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Purpose — Forecasting techniques improve supply chain resilience by ensuring that the correct parts are available when required. In addition, accurate forecasts conserve precious resources and money by avoiding new start contracts to produce unforeseen part requests, reducing labor intensive cannibalization actions and ensuring consistent transportation modality streams where changes incur cost. This study explores the effectiveness of the United States Air Force’s current flying hour-based demand forecast by comparing it with a sortie-based demand forecast to predict future spare part needs. Design/methodology/approach — This study employs a correlation analysis to show that demand for reparable parts on certain aircraft has a stronger correlation to the number of sorties flown than the number of flying hours. The effect of using the number of sorties flown instead of flying hours is analyzed by employing sorties in the United States Air Force (USAF)’s current reparable parts forecasting model. A comparative analysis on D200 forecasting error is conducted across F-16 and B-52 fleets. Findings — This study finds that the USAF could improve its reparable parts forecast, and subsequently part availability, by employing a sortie-based demand rate for particular aircraft such as the F-16. Additionally, our findings indicate that forecasts for reparable parts on aircraft with low sortie count flying profiles, such as the B-52 fleet, perform better modeling demand as a function of flying hours. Thus, evidence is provided that the Air Force should employ multiple forecasting techniques across its possessed, organically supported aircraft fleets. The improvement of the forecast and subsequent decrease in forecast error will be presented in the Results and Discussion section. Research limitations/implications — This study is limited by the data-collection environment, which is only reported on an annual basis and is limited to 14 years of historical data. Furthermore, some observations were not included because significant data entry errors resulted in unusable observations. Originality/value — There are few studies addressing the time measure of USAF reparable component failures. To the best of the authors’ knowledge, there are no studies that analyze spare component demand as a function of sortie numbers and compare the results of forecasts made on a sortie-based demand signal to the current flying hour-based approach to spare parts forecasting. The sortie-based forecast is a novel methodology and is shown to outperform the current flying hour-based method for some aircraft fleets.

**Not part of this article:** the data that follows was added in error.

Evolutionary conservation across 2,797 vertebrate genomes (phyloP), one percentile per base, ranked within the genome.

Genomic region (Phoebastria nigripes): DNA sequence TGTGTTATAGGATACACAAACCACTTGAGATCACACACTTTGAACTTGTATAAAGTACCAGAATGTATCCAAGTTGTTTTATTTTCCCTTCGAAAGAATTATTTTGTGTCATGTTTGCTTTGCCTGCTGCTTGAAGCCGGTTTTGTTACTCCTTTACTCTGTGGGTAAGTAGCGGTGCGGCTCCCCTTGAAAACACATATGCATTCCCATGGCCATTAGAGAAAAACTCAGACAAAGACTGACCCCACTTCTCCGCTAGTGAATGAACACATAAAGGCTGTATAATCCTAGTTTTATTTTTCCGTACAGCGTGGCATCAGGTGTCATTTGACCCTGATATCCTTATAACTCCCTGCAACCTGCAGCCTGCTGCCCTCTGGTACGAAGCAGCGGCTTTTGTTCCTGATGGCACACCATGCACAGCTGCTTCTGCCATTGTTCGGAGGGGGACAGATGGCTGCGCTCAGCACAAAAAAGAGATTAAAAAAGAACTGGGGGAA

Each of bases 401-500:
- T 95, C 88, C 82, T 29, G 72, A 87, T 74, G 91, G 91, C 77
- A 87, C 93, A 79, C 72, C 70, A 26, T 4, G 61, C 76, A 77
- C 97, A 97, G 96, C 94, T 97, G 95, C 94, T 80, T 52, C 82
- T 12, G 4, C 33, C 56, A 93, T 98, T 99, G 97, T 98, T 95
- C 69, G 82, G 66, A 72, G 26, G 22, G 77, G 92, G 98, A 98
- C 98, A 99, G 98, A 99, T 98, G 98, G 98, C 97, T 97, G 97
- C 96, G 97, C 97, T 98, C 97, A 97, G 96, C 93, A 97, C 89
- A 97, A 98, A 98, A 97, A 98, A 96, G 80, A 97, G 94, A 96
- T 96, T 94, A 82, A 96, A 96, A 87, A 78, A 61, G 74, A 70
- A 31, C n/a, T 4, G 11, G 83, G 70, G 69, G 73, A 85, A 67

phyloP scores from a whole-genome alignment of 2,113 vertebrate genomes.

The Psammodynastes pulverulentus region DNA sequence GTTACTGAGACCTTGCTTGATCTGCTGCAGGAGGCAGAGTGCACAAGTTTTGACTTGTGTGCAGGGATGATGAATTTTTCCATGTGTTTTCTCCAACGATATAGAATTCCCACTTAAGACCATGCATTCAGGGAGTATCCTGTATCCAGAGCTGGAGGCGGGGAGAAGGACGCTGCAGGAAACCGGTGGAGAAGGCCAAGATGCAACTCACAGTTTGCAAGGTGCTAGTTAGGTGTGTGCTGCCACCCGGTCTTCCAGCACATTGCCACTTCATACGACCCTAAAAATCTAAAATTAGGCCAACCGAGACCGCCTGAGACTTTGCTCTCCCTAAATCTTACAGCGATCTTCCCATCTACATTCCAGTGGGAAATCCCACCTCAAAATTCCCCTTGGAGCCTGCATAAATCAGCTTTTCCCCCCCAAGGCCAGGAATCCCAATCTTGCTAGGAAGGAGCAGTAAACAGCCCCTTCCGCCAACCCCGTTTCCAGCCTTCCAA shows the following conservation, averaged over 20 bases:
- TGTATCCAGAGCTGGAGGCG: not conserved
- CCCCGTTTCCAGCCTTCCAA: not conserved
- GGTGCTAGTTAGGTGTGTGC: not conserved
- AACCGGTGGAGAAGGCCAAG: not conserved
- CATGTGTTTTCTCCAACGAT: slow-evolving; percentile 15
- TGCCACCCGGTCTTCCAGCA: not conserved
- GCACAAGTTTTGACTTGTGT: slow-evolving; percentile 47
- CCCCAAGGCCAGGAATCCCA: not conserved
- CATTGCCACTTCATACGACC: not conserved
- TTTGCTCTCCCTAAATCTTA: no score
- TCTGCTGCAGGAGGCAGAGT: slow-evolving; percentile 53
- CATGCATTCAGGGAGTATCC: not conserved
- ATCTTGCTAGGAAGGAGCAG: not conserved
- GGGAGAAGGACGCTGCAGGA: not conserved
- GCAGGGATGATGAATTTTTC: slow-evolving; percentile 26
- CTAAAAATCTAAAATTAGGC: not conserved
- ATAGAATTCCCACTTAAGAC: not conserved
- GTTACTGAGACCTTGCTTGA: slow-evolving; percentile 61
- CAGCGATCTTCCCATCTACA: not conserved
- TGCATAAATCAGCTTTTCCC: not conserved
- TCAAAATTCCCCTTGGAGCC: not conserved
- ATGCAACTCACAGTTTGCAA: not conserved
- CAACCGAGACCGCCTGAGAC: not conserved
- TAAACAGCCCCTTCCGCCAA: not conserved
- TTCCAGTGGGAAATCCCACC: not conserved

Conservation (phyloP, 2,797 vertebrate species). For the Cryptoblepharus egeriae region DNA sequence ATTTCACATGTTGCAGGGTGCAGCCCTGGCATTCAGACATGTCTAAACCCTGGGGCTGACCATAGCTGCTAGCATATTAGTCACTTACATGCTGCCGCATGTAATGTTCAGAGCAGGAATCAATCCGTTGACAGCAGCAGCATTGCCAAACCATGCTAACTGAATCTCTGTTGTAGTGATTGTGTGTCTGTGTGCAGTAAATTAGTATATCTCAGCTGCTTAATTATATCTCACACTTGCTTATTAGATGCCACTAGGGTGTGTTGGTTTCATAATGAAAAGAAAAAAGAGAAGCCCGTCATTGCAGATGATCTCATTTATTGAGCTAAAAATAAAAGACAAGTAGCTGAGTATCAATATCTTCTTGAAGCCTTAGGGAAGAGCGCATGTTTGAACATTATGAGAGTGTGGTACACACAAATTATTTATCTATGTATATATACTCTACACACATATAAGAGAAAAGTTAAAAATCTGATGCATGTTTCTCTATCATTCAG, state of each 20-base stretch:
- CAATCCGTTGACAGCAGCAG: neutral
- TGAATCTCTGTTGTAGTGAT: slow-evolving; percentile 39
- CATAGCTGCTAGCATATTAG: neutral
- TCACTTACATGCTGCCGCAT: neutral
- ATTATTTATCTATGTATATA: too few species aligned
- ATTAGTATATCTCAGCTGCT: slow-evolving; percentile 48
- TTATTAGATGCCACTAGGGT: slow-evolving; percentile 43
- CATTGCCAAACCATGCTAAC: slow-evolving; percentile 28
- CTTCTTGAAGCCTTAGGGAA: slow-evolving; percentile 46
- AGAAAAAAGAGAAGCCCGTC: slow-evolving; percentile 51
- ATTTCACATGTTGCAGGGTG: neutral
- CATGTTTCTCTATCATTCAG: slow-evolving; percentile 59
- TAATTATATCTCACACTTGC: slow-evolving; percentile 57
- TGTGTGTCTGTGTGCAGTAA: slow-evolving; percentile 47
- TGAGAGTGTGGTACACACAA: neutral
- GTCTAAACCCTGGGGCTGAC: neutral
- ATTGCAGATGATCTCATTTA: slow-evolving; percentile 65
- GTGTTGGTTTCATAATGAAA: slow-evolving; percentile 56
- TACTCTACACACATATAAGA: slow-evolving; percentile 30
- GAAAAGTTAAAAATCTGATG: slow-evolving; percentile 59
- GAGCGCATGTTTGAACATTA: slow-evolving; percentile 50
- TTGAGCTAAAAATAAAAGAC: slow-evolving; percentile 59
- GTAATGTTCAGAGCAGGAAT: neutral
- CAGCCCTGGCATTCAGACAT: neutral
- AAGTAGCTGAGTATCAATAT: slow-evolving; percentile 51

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Journal of Defense Analytics and Logistics